My grandma's Holly Wreath cookies

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My grandma on my dad’s side was known for a couple Christmas cookies, and this was one of them — “wreath cookies,” as we called them. It’s one of my dad’s favorites, so we made it in our house growing up, too. I vividly remember eating the soft, pale green sweets out of an old cookie tin my grandma always seemed to have on hand this time of year.

My Grandma Stark was very German, so it makes sense that one of her annual treats was what’s known as a “spritz.” The name for this cookie comes from the German word spritzen, or “to squirt.” These cookies are made using a cookie press, which means that a soft dough is pushed (or squirted) through a cylinder to create designs.

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The cookie press made its way to my kitchen over the years, and I use it still to make these cookies. I have my grandma’s original recipe card, too, which contains some charms. The first ingredient listed is “oleo,” another term for margarine. She calls for a cherry garnish, and says to use “drink cherries in jar.” The recipe is very simple, and the addition of cream cheese gives the shortbread-like cookies just a little something extra. If you don’t have a cookie press, you can make wreaths by pinching of pieces of dough and rolling them into logs, then forming into circles.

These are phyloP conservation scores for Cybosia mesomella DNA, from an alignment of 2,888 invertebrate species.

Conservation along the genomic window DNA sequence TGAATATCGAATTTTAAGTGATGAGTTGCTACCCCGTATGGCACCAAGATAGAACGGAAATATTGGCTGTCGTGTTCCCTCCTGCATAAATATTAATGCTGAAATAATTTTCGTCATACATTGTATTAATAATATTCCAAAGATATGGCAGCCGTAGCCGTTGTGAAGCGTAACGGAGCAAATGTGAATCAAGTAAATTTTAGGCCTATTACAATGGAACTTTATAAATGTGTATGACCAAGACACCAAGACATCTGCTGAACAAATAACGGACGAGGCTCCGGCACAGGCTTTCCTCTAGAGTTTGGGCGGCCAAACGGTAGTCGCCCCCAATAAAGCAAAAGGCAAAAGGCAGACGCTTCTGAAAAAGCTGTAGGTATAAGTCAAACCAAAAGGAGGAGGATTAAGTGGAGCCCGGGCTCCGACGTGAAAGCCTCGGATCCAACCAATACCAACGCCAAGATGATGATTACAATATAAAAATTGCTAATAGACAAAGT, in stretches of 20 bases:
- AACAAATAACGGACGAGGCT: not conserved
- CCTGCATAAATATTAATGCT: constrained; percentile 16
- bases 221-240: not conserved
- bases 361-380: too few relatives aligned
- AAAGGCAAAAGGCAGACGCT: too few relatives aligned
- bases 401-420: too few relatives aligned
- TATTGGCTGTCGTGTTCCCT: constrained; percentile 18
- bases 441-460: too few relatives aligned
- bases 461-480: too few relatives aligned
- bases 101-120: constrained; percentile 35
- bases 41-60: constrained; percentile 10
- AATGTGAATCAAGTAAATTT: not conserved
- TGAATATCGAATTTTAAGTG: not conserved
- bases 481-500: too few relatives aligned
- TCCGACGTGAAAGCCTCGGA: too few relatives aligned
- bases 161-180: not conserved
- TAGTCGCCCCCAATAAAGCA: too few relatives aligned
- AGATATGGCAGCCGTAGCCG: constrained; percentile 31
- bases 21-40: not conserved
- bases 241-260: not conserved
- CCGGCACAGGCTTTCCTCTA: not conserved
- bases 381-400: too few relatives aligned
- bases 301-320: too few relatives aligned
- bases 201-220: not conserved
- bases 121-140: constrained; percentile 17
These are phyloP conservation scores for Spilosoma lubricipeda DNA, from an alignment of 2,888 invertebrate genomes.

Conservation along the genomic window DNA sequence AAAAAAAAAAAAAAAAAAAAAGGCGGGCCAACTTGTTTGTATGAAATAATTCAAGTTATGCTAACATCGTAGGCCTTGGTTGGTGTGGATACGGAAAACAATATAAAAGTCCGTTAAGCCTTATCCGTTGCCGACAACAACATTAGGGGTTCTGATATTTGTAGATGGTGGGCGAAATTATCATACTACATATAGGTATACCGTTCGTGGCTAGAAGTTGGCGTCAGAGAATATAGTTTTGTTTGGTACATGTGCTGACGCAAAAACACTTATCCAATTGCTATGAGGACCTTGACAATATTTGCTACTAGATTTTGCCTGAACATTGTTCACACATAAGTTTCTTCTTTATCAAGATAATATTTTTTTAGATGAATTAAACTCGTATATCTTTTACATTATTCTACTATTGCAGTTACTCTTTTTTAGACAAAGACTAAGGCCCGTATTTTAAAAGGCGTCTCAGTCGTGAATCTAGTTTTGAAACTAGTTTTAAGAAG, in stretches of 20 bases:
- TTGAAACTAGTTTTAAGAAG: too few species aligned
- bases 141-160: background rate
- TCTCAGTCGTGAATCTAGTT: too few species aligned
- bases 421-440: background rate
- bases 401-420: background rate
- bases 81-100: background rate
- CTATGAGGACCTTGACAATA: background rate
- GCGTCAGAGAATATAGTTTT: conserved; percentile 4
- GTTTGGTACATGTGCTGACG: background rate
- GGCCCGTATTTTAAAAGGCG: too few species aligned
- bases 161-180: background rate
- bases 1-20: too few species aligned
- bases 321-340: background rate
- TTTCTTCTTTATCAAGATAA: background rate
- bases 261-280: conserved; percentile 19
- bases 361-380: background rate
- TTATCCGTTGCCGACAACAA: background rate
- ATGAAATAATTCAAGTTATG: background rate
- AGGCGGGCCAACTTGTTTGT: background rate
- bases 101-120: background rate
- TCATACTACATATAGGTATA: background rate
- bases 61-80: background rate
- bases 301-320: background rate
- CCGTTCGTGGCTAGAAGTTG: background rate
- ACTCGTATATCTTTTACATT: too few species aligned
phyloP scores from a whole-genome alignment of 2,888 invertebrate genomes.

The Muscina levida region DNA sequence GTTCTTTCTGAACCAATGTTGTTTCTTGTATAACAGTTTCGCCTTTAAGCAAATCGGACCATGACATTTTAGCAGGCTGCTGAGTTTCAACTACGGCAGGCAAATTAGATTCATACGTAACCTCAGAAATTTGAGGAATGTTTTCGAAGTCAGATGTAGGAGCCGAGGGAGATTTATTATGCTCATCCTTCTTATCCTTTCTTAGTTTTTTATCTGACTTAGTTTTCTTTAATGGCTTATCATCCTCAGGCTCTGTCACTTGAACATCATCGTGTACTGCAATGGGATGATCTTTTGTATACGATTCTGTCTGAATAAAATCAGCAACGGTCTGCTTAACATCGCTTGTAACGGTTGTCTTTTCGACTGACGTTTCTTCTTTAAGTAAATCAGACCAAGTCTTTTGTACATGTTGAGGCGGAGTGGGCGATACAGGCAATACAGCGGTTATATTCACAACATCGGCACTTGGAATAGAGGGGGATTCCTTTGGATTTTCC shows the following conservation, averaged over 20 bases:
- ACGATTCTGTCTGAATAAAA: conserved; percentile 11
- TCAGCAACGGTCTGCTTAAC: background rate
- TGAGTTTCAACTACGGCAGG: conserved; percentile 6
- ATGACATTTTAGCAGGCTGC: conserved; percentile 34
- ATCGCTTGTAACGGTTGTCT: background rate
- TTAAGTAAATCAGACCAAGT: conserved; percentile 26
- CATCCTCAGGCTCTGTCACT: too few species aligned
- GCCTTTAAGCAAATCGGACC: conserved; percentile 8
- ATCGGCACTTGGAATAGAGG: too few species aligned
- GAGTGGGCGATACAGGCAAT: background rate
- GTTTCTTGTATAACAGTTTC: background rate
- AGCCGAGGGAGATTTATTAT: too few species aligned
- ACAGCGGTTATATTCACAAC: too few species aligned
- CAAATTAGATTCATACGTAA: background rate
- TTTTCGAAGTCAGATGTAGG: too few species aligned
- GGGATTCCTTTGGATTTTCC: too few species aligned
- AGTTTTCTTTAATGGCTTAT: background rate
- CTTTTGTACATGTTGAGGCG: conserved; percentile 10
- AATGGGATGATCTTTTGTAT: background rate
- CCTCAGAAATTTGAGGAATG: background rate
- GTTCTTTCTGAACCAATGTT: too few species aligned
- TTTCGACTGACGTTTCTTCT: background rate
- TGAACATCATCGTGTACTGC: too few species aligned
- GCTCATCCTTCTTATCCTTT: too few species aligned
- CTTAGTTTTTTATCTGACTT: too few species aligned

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Holly Wreaths

1/2 cup margarine or butter

4 ounces cream cheese

1/4 cup sugar

1/2 teaspoon vanilla

1 cup flour, sifted

Green food coloring

Maraschino cherries

Heat oven to 325 degrees.

Cream margarine and cheese. Add sugar and cream well. Then add vanilla.

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Slowly add the flour. Mix well. Add a couple drops of green food coloring, and mix.

Fill cookie press half full. Form cookies onto an ungreased baking sheet using the star-shaped plate.

Hold press in a semi-horizontal position and form wreaths by moving press in a circular motion. Gently push ends of dough together to form wreaths.

Cut cherries into very small pieces and put a piece on each cookie where the ends meet.

Bake for about 10 to 12 minutes, until slightly browned on the bottom.

Makes about 2 dozen.

Source: Peggy Stark